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According to the Collins English Dictionary 10th Edition fraud can be defined as: "deceit, trickery, sharp practice, or breach of confidence, perpetrated for profit or to gain some unfair or dishonest advantage".[1] In the broadest sense, a fraud is an intentional deception made for personal gain or to damage another individual; the related adjective is fraudulent. The specific legal definition varies by legal jurisdiction. Fraud is a crime, and also a civil law violation. Defrauding people or entities of money or valuables is a common purpose of fraud, but there have also been fraudulent "discoveries", e.g. in science, to gain prestige rather than immediate monetary gain
*As defined in Wikipedia

Tuesday, December 6, 2011

More on Goldman Sachs and Solyndra

Here is more information on Goldman Sachs and its relationship to Solyndra. It is not a pretty picture!

Solyndra Schadenfreude As Goldman Sachs Played Key Role
By Tyler Durden - zerohedge

While we are not completely shy of saying we-told-you-so, in the case of the players in Solyndra's fantastic rise and fall, we are more than happy to. Back in September we highlighted Goldman Sachs' key role in the financing rounds of the now bankrupt solar company and this evening MarketWatch (and DowJones VentureWire) delves deeper and highlights how the squid has largely stayed out of the headlines (what's the opposite of lime-light?) in this case despite its seemingly critical assistance and support from inception to pre-destruction.

MarketWatch: How Goldman played key role in Solyndra's rise

Goldman Sachs Group Inc. (NYSE:GS) , which Solyndra hired in 2008, helped propel the solar panel maker from Silicon Valley start-up to White House showcase. It solicited investors for the company with rosy valuation projections and helped Solyndra win a $535 million Department of Energy loan guarantee. And it positioned itself to earn underwriting fees if the company held an initial public offering.

The banking giant's name has come up in the course of the Congressional investigation that has followed Solyndra's spectacular downfall, but it's not the focus. Even so, the extent of Goldman's role helps explain how Solyndra catapulted from unknown start-up to secure more than $1 billion in private capital. That private backing was "absolutely" a factor in the government's decision to make Solyndra the first beneficiary of a DOE loan-guarantee program, said department spokesman Damien LaVera.


Goldman spokesman Michael Duvally declined to comment on most aspects of Goldman's work for Solyndra, as well as whether the company has been contacted as part of the federal investigation.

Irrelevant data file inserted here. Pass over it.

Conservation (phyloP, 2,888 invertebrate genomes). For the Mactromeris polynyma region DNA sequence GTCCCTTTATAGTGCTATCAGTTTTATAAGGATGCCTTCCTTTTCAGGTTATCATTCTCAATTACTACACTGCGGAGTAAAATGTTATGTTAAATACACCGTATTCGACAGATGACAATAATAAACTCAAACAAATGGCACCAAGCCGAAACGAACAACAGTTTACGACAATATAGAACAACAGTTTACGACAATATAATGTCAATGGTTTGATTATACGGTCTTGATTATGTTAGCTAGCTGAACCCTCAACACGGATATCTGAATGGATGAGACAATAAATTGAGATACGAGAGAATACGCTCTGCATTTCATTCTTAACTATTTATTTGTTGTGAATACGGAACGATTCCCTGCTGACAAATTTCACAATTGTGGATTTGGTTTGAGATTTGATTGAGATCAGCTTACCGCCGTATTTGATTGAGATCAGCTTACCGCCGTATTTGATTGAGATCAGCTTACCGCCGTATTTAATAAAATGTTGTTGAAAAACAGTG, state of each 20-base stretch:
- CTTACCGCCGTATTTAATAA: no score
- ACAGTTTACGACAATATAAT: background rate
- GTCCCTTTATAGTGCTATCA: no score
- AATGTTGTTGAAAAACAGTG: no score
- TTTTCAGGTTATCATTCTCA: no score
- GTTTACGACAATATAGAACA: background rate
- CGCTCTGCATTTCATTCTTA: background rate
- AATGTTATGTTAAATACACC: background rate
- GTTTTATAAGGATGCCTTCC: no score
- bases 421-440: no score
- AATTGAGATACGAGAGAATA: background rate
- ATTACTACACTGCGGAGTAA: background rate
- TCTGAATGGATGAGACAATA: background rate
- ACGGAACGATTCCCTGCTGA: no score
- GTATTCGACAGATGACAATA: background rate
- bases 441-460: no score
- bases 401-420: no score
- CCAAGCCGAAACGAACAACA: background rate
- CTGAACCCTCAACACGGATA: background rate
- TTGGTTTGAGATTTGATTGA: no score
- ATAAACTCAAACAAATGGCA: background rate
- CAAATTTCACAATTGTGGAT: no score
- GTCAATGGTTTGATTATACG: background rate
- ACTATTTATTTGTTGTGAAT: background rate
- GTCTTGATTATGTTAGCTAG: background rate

Investment banks often help promising young companies raise capital, deal with the government and prepare to go public. Goldman's role in Solyndra followed that standard script, but its client turned out to be anything but typical, as Solyndra's bankruptcy filing in September triggered a political tempest.


By the time Goldman got involved in 2008, Solyndra had already raised at least $300 million in equity and $93.5 million in debt, according to regulatory filings and research firm Dow Jones VentureSource.

That summer, as oil prices were at a record high, fueling interest in renewable energy, Goldman began soliciting investors for another round.


A private-placement memorandum viewed by VentureWire, which was shopped around in July 2008 by Goldman to prospective investors, stated Solyndra had long-term sales contracts that "allow for approximately $1 billion of sales from 2008 to 2012."


Goldman's involvement in Solyndra, and its lofty valuation projections, lent credibility to the company and helped rouse investor interest.


Goldman considered putting in its own money, but it decided to wait, because Solyndra had just completed its latest financing round, a person familiar with the matter said.

By early 2009, Goldman was Solyndra's exclusive financial adviser as it helped the company negotiate terms of its $535 million government loan guarantee. Emails from January 2009 show Goldman dealing directly with the Treasury Department unit that made the loan guaranteed by the Energy Department.

By that time, the market was already turning against Solyndra, because the price of a key material used by its Chinese competitors was falling sharply. That was clear to a Goldman Sachs research analyst, Michael Molnar, who in October 2008 warned clients that the risk of oversupply in the market would "soon become a reality" as subsidies shrink and financing tightens.

One of Solyndra's competitors, Nanosolar Inc., sent an email to an energy department official in February 2009, questioning "whether the DOE loan guarantee program is suitable as a 'bail-out' program for failing private manufacturers."


Read the rest of the article here


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